As a conservative Republican, Oregon senator Gordon Smith may seem an improbable hero for gays lesbians. But his efforts to give gays and lesbians protection under the federal hate-crimes law have been hailed from Portland, Ore. to Portland, Maine. Smith's support for a constitutional amendment banning same-sex marriage, however, has put his credibility with gay rights activists on the line. Smith told the Associated Press he plans to vote in favor of the Republican proposal, which could come up for a vote in the Senate during the coming week. Smith, a Mormon, called the proposed amendment an important protection for traditional marriage. "While I am an advocate for many gay rights, I have always said that I am opposed to same-gender marriage," Smith said. "I believe marriage as has been practiced for thousands of years is a very important cultural ideal that however imperfectly practiced is worth preserving." Marriage "is about more than consenting adults," he said. "It's about the natural nurturing and rearing of children, and I think society has a very important stake in that issue."
Gay rights activists are dismayed that Smith would support the amendment, which they call an obvious effort to discriminate against gays and lesbians. They say they're puzzled he would do so on something so enduring as a constitutional amendment. "Senator Smith has a broad and deep record and commitment to gay and lesbian equality. That makes his vote for writing discrimination into the Constitution that much more troubling," said Winnie Stachelberg, political director for the Human Rights Campaign, the nation's largest gay political organization. The group endorsed Smith in 2002, but its support is at risk with the gay marriage vote, Stachelberg said. "This is one of the most fundamental votes the U.S. Senate will cast in a decade," she said. "We are very clear: We cannot support members of Congress who support this kind of discrimination."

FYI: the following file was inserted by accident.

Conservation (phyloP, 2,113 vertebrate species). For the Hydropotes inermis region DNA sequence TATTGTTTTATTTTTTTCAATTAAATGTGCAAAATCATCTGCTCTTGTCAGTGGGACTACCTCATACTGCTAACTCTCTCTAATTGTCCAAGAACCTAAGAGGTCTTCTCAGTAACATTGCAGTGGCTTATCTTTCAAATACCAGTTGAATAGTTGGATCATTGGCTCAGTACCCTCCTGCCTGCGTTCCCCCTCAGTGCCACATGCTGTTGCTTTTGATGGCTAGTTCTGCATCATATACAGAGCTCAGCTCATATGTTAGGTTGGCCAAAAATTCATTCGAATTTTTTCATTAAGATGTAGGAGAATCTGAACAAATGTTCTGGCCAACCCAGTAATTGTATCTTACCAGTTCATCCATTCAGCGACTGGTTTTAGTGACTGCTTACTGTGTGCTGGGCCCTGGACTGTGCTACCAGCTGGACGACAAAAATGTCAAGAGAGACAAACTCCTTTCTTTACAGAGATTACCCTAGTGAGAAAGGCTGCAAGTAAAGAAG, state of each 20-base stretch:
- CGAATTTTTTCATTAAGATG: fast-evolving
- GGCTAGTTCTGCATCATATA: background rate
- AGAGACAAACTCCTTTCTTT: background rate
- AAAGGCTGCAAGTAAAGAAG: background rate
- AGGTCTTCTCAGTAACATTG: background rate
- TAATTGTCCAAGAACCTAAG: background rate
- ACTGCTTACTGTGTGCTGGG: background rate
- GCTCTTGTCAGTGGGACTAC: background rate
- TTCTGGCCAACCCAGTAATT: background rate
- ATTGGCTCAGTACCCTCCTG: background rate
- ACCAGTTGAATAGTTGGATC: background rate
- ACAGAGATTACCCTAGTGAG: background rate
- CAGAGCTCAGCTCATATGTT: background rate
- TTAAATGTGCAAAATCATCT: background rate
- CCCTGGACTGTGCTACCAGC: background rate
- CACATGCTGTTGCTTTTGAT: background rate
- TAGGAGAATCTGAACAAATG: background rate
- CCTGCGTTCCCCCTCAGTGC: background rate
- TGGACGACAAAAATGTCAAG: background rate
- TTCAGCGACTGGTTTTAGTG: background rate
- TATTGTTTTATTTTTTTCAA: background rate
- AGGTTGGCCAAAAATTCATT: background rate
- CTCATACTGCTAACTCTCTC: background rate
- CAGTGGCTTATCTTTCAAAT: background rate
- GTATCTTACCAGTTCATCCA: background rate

Basic Rights Oregon, a Portland-based gay rights group, endorsed Smith's Democratic opponent two years ago, but has worked with him on the hate-crimes bill and other legislation. "It's a disappointment that on the one hand he would be a person who claims to support civil rights, yet he would write discrimination into the nation's most sacred document," said Roey Thorpe, the group's executive director. "It's great that Senator Smith believes no one should have to be afraid for their physical safety due to their sexual orientation. That's not the same as being able to live as an equally valued member of one's community," Thorpe said.